• A lot of times when research is conducted, they take situations out of the field, and move it into a lab, so you have to be careful when recreating the data.But this was able to show, that with the resources that they currently have, they are still able to improve Fe statusOne of the exclusion criteria was if a baby had a Hb of , 90 g/L for ethical reasons they intervened using other methods, so the researchers felt that they might have even seen a more dramatic effect if all population was included in the study.
  • Even though they controlled for the for the confounders found upon statistical calculations, they felt that there would be other confounders when comparing the participants in the study to the rest of the population- Also these indicators vary greatly with infection, inflammation
  • - Adolescent girls had the highest iron-deficient prevelance
  • This shows the break down of the subgroups with highest prevelance of Fe Deficiency.- But even within these groups those who are not Fe-Deficient still have higher Math scores
  • Effectiveness of-a-large-scale-iron-fortified-milk-distribution

    1. 1. Effectiveness of a large-scale iron fortified milk distribution program on anemia and iron deficiency in low-income young children in Mexico<br />Juan A Rivera, Teresa Shamah, Salvador Villalpando, and Eric Monterrubio<br />American Journal of Clinical Nutrition 2010; 91: 431-439<br />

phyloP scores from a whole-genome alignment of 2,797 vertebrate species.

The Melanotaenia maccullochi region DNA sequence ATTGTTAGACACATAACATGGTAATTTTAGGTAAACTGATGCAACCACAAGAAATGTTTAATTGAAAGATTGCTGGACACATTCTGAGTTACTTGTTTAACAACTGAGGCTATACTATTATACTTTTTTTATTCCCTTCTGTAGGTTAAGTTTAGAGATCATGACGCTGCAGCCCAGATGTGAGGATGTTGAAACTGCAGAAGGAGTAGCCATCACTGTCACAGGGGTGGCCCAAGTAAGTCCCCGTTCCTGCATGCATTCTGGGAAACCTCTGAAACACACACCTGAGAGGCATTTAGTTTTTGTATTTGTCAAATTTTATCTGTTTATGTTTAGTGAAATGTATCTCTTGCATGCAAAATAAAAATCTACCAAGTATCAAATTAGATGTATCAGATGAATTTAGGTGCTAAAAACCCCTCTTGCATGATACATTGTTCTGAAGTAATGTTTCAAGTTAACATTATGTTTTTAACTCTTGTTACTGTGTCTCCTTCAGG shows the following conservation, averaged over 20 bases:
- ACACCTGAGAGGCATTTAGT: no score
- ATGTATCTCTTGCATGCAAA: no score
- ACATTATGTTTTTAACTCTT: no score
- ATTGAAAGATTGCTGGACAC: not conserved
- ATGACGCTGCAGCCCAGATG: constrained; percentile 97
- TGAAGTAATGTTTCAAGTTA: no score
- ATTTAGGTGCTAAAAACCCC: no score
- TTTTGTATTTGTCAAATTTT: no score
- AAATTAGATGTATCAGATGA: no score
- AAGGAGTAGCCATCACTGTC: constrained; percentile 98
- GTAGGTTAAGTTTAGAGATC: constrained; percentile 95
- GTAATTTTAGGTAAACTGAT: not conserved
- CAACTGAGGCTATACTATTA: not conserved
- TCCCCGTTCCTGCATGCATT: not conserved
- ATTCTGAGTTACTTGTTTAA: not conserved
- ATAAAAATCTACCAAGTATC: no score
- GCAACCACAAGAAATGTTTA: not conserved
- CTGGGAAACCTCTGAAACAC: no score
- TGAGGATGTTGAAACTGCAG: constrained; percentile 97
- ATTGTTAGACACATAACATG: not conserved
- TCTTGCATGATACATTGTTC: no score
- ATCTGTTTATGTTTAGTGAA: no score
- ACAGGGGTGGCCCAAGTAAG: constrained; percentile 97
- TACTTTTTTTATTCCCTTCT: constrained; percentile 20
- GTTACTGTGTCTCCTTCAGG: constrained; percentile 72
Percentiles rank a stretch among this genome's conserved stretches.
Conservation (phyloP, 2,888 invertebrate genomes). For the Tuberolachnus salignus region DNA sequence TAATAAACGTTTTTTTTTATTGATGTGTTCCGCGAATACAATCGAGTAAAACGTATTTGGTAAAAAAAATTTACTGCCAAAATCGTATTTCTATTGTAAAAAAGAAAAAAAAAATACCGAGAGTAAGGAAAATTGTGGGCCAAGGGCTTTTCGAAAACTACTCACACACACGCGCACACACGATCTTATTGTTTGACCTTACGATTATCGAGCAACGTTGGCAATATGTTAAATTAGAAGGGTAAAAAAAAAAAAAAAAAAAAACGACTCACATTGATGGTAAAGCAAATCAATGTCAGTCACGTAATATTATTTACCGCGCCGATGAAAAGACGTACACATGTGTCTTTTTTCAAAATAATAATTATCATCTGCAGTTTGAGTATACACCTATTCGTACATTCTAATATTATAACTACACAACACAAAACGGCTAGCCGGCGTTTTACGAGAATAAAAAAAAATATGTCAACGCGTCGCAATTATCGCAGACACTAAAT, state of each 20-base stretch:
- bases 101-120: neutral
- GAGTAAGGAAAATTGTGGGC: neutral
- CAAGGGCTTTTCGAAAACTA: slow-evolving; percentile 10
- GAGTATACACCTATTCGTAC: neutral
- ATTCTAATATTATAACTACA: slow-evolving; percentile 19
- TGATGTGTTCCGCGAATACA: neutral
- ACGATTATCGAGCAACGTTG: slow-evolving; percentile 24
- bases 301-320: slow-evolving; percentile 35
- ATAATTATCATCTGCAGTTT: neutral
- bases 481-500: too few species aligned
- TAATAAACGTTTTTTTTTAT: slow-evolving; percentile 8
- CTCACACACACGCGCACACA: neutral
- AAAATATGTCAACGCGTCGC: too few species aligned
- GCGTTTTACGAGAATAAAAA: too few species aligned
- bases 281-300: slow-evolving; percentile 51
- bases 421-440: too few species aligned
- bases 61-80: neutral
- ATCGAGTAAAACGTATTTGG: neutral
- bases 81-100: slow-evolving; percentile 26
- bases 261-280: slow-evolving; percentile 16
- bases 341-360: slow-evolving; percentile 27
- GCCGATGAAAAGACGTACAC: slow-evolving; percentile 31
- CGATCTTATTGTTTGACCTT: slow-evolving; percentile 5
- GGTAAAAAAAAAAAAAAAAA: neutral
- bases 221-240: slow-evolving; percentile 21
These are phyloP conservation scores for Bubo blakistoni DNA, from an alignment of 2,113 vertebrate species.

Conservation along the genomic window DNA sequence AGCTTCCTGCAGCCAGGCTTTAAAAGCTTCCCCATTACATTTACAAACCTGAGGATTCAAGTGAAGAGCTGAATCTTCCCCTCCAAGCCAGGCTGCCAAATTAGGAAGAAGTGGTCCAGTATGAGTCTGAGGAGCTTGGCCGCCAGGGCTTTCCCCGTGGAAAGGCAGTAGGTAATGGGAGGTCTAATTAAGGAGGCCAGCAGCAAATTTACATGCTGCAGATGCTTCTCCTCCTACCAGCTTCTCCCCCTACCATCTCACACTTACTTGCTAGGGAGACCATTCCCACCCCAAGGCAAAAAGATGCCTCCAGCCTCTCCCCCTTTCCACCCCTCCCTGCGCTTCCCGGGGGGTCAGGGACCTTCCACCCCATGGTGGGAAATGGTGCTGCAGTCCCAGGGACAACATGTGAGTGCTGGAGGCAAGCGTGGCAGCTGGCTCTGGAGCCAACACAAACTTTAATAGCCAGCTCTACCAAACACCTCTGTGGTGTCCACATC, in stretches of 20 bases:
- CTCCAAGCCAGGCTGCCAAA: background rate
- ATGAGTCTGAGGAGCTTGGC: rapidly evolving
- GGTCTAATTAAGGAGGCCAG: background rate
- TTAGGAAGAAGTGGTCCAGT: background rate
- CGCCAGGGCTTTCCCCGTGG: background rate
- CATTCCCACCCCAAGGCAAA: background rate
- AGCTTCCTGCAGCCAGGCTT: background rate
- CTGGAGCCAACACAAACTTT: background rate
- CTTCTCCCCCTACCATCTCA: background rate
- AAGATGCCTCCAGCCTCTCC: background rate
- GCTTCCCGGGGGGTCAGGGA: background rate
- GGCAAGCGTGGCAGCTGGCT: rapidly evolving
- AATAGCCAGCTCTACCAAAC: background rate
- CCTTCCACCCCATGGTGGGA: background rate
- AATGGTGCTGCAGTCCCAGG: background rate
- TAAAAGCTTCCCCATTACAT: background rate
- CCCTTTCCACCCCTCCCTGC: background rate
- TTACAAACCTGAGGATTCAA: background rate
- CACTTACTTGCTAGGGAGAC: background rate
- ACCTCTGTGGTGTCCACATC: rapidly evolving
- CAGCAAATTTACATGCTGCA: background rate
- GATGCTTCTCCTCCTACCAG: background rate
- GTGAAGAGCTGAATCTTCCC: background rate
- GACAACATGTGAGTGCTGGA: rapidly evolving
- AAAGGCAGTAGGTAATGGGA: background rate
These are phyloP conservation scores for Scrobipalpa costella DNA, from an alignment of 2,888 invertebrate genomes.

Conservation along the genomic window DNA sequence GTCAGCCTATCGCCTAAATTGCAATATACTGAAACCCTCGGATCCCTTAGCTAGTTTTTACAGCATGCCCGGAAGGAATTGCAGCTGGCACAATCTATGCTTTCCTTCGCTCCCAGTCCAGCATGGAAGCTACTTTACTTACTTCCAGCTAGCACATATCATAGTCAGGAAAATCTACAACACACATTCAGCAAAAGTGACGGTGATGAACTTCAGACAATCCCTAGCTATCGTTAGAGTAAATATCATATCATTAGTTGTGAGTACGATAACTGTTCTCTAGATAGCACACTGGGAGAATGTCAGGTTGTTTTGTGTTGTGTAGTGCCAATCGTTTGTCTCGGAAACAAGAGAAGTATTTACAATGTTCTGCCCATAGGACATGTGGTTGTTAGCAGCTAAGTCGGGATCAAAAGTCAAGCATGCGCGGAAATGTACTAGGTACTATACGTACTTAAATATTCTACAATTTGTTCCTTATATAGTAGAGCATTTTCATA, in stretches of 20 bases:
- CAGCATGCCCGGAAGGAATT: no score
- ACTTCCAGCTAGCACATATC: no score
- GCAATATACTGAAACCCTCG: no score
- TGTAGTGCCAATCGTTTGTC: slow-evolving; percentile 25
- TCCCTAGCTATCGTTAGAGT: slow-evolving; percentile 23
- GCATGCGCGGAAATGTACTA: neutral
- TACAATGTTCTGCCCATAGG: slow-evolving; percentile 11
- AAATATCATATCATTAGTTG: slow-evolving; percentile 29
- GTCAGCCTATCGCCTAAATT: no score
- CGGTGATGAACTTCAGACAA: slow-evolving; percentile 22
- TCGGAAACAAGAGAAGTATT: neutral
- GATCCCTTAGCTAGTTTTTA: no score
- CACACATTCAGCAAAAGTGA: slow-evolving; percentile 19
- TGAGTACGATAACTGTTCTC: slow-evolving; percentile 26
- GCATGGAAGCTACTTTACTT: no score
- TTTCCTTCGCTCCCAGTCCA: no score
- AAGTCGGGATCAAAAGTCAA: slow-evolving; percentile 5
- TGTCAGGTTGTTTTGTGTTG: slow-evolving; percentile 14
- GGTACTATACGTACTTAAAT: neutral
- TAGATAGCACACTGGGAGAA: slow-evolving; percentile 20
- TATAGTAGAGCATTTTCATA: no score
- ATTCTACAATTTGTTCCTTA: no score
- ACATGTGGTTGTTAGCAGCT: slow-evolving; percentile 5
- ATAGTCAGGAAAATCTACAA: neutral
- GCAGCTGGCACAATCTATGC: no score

2. 2. Overview<br />Background Info<br />Preliminary Study<br />Featured Study<br />Supporting follow up study <br />
    3. 3. Iron (Fe)<br />Found in every body cell (total 5g)<br />Increased with dietary intake<br />Heme (40% absorption)<br />Non-heme (2-10% absorption)<br />Increased with Intestinal absorption<br />Decreased with sloughing of intestinal cells, blood loss<br />Wardlaw, F.M., & Hampl J. S. Iron (Fe). In: Perspectives in Nutrition. 7th ed.<br />
    4. 4. Hemoglobin & Myoglobin<br /> O2 carrying capacity<br />Immune function<br />Cognitive development<br />Temp regulation<br />Energy metabolism<br />Work performance<br />Functions of Iron<br />Wardlaw, G.M., & Hampl J.S. Iron (Fe). In: Perspectives in Nutrition. 7th ed.<br />
    5. 5. Adult <br />Women 18 mg/day<br />Men: 8 mg/day<br />Adolescents<br />Girls: 15 mg/ day<br />Boys: 11 mg/day<br />Children <br />7-10 mg/day<br />Infants <br />11 mg/day<br />12 mg/day<br />17mg/day<br />RDA’s Average Intake<br />Centers for Disease Control<br />
    6. 6. Centers for Disease Control<br />
    7. 7. Increased Iron Needs<br />Premature Babies<br /><ul><li>Miss the most important final weeks to build Fe stores</li></ul>Infants<br /><ul><li>Born with Fe stores
    8. 8. only last for about 6 mo</li></ul>Children and Adolescence<br /><ul><li>Rapid growth
    9. 9. Picky eaters</li></ul>Women<br /><ul><li>Menstruation</li></ul>Pregnancy<br /><ul><li>Increased blood volume and needs